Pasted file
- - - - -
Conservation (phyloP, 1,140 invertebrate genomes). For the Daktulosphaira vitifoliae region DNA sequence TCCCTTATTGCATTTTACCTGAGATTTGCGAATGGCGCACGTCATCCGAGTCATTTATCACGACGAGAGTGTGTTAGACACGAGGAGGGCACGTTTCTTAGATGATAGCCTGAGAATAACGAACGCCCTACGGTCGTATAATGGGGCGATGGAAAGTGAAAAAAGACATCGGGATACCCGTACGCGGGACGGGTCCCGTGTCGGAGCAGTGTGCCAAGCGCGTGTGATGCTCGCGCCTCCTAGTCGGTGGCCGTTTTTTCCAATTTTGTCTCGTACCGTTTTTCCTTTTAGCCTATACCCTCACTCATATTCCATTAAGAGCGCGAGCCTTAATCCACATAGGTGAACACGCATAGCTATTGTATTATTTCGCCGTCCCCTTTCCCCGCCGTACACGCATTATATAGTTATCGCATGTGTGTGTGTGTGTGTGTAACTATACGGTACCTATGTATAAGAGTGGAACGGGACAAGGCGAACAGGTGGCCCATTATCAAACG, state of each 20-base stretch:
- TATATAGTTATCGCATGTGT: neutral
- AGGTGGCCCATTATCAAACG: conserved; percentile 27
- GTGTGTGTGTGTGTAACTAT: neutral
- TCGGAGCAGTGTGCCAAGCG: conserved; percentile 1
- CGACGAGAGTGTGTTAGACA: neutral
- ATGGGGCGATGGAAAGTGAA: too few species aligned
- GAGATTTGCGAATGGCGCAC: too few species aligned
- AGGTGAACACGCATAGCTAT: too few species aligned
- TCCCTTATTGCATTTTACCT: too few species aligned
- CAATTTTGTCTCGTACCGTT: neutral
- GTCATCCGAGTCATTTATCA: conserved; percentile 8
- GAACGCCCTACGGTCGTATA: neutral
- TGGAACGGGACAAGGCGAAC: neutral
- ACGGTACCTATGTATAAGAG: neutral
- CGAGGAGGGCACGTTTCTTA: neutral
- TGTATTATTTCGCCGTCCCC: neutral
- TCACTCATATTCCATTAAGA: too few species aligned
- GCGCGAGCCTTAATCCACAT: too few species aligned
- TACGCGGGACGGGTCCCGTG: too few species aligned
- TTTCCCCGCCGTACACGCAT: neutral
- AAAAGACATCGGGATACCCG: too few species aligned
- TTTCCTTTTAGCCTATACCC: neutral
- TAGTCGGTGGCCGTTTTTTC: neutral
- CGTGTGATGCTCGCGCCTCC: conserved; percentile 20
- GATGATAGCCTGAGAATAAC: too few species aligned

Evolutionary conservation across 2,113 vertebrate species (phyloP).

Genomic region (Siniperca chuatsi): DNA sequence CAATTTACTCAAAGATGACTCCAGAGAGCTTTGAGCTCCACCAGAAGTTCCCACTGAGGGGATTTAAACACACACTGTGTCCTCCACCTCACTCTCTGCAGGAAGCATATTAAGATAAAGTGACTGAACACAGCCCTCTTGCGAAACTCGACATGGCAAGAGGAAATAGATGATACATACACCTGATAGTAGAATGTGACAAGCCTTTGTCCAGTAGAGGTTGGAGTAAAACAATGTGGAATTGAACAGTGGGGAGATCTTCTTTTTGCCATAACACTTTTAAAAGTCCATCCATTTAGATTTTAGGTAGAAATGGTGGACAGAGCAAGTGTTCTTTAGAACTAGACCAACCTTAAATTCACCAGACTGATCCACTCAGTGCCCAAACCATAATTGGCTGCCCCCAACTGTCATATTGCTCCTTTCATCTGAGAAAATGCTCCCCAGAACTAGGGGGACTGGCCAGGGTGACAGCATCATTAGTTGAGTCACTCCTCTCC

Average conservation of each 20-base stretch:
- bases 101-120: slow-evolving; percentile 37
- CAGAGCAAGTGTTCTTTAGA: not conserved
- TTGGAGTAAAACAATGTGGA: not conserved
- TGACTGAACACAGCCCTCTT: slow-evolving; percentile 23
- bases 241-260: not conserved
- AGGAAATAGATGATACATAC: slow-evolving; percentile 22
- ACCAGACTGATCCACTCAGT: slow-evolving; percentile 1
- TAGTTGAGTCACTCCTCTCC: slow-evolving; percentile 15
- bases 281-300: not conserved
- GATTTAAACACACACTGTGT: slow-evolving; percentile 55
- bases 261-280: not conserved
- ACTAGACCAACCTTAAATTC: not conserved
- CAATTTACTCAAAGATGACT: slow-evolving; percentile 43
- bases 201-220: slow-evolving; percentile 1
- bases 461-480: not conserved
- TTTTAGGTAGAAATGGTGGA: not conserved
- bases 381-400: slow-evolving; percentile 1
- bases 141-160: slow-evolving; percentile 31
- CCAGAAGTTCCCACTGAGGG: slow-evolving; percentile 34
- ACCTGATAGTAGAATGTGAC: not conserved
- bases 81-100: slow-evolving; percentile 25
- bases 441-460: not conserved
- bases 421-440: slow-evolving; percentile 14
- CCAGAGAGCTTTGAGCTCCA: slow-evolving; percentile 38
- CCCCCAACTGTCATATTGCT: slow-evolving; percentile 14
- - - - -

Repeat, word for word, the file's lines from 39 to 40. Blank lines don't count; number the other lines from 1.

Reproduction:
- GATTTAAACACACACTGTGT: slow-evolving; percentile 55
- bases 261-280: not conserved